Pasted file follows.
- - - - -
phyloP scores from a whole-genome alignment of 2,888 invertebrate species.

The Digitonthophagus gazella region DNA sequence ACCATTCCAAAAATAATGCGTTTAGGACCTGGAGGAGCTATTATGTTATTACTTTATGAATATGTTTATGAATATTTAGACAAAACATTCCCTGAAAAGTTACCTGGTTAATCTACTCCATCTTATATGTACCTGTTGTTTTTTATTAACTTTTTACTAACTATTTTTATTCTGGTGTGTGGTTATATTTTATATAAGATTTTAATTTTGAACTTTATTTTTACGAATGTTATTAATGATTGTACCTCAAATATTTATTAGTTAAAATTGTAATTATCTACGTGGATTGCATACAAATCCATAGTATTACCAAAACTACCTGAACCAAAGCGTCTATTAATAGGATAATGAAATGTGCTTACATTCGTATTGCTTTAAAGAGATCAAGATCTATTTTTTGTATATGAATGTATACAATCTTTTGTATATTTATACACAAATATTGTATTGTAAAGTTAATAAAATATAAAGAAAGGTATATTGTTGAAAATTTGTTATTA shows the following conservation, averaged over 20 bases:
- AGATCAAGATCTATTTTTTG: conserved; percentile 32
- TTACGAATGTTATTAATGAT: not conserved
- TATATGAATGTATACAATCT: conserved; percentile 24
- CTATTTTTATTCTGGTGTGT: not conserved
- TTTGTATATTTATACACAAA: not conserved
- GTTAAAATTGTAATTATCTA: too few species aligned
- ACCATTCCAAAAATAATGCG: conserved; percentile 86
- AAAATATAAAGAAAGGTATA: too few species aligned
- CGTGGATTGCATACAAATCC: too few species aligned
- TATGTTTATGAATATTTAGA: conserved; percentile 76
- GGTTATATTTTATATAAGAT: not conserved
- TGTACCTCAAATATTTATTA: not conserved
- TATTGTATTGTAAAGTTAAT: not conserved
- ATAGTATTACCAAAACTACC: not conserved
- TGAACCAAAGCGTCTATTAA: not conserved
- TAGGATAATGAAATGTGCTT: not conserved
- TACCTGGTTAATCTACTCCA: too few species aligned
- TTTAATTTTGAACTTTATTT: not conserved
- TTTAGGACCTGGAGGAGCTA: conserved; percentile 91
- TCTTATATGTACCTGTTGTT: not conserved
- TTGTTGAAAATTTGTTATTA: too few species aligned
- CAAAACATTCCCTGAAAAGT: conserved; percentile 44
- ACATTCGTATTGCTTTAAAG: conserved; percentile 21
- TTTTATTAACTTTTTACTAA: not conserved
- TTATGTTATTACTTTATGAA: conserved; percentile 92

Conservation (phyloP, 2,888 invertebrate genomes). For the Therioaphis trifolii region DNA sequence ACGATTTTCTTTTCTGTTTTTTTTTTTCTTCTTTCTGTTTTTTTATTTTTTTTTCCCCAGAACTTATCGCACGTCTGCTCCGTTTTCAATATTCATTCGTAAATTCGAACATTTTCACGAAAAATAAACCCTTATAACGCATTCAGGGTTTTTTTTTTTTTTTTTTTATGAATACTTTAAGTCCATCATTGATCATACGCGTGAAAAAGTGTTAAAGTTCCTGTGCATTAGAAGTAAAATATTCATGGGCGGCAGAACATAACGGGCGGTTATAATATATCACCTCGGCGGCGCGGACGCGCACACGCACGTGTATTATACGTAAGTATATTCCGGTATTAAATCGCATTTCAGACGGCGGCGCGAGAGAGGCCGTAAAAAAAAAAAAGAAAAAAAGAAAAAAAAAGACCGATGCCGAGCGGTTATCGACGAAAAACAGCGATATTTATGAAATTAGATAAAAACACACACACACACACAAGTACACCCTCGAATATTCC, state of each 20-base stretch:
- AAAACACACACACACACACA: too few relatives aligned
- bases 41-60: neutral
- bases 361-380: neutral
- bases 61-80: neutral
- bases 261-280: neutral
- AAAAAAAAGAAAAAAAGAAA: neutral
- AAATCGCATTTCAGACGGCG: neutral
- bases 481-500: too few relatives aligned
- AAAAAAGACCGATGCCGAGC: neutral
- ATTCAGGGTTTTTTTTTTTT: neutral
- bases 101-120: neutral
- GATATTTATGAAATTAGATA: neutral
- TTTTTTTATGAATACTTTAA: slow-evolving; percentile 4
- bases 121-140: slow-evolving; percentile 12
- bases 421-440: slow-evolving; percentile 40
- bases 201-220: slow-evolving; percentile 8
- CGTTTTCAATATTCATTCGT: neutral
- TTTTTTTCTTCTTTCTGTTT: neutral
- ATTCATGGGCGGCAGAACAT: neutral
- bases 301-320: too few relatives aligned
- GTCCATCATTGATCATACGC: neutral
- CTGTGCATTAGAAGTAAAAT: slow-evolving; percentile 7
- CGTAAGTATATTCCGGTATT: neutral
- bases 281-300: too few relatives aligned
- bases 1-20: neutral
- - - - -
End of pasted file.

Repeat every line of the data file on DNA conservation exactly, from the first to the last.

phyloP scores from a whole-genome alignment of 2,888 invertebrate species.

The Digitonthophagus gazella region DNA sequence ACCATTCCAAAAATAATGCGTTTAGGACCTGGAGGAGCTATTATGTTATTACTTTATGAATATGTTTATGAATATTTAGACAAAACATTCCCTGAAAAGTTACCTGGTTAATCTACTCCATCTTATATGTACCTGTTGTTTTTTATTAACTTTTTACTAACTATTTTTATTCTGGTGTGTGGTTATATTTTATATAAGATTTTAATTTTGAACTTTATTTTTACGAATGTTATTAATGATTGTACCTCAAATATTTATTAGTTAAAATTGTAATTATCTACGTGGATTGCATACAAATCCATAGTATTACCAAAACTACCTGAACCAAAGCGTCTATTAATAGGATAATGAAATGTGCTTACATTCGTATTGCTTTAAAGAGATCAAGATCTATTTTTTGTATATGAATGTATACAATCTTTTGTATATTTATACACAAATATTGTATTGTAAAGTTAATAAAATATAAAGAAAGGTATATTGTTGAAAATTTGTTATTA shows the following conservation, averaged over 20 bases:
- AGATCAAGATCTATTTTTTG: conserved; percentile 32
- TTACGAATGTTATTAATGAT: not conserved
- TATATGAATGTATACAATCT: conserved; percentile 24
- CTATTTTTATTCTGGTGTGT: not conserved
- TTTGTATATTTATACACAAA: not conserved
- GTTAAAATTGTAATTATCTA: too few species aligned
- ACCATTCCAAAAATAATGCG: conserved; percentile 86
- AAAATATAAAGAAAGGTATA: too few species aligned
- CGTGGATTGCATACAAATCC: too few species aligned
- TATGTTTATGAATATTTAGA: conserved; percentile 76
- GGTTATATTTTATATAAGAT: not conserved
- TGTACCTCAAATATTTATTA: not conserved
- TATTGTATTGTAAAGTTAAT: not conserved
- ATAGTATTACCAAAACTACC: not conserved
- TGAACCAAAGCGTCTATTAA: not conserved
- TAGGATAATGAAATGTGCTT: not conserved
- TACCTGGTTAATCTACTCCA: too few species aligned
- TTTAATTTTGAACTTTATTT: not conserved
- TTTAGGACCTGGAGGAGCTA: conserved; percentile 91
- TCTTATATGTACCTGTTGTT: not conserved
- TTGTTGAAAATTTGTTATTA: too few species aligned
- CAAAACATTCCCTGAAAAGT: conserved; percentile 44
- ACATTCGTATTGCTTTAAAG: conserved; percentile 21
- TTTTATTAACTTTTTACTAA: not conserved
- TTATGTTATTACTTTATGAA: conserved; percentile 92

Conservation (phyloP, 2,888 invertebrate genomes). For the Therioaphis trifolii region DNA sequence ACGATTTTCTTTTCTGTTTTTTTTTTTCTTCTTTCTGTTTTTTTATTTTTTTTTCCCCAGAACTTATCGCACGTCTGCTCCGTTTTCAATATTCATTCGTAAATTCGAACATTTTCACGAAAAATAAACCCTTATAACGCATTCAGGGTTTTTTTTTTTTTTTTTTTATGAATACTTTAAGTCCATCATTGATCATACGCGTGAAAAAGTGTTAAAGTTCCTGTGCATTAGAAGTAAAATATTCATGGGCGGCAGAACATAACGGGCGGTTATAATATATCACCTCGGCGGCGCGGACGCGCACACGCACGTGTATTATACGTAAGTATATTCCGGTATTAAATCGCATTTCAGACGGCGGCGCGAGAGAGGCCGTAAAAAAAAAAAAGAAAAAAAGAAAAAAAAAGACCGATGCCGAGCGGTTATCGACGAAAAACAGCGATATTTATGAAATTAGATAAAAACACACACACACACACAAGTACACCCTCGAATATTCC, state of each 20-base stretch:
- AAAACACACACACACACACA: too few relatives aligned
- bases 41-60: neutral
- bases 361-380: neutral
- bases 61-80: neutral
- bases 261-280: neutral
- AAAAAAAAGAAAAAAAGAAA: neutral
- AAATCGCATTTCAGACGGCG: neutral
- bases 481-500: too few relatives aligned
- AAAAAAGACCGATGCCGAGC: neutral
- ATTCAGGGTTTTTTTTTTTT: neutral
- bases 101-120: neutral
- GATATTTATGAAATTAGATA: neutral
- TTTTTTTATGAATACTTTAA: slow-evolving; percentile 4
- bases 121-140: slow-evolving; percentile 12
- bases 421-440: slow-evolving; percentile 40
- bases 201-220: slow-evolving; percentile 8
- CGTTTTCAATATTCATTCGT: neutral
- TTTTTTTCTTCTTTCTGTTT: neutral
- ATTCATGGGCGGCAGAACAT: neutral
- bases 301-320: too few relatives aligned
- GTCCATCATTGATCATACGC: neutral
- CTGTGCATTAGAAGTAAAAT: slow-evolving; percentile 7
- CGTAAGTATATTCCGGTATT: neutral
- bases 281-300: too few relatives aligned
- bases 1-20: neutral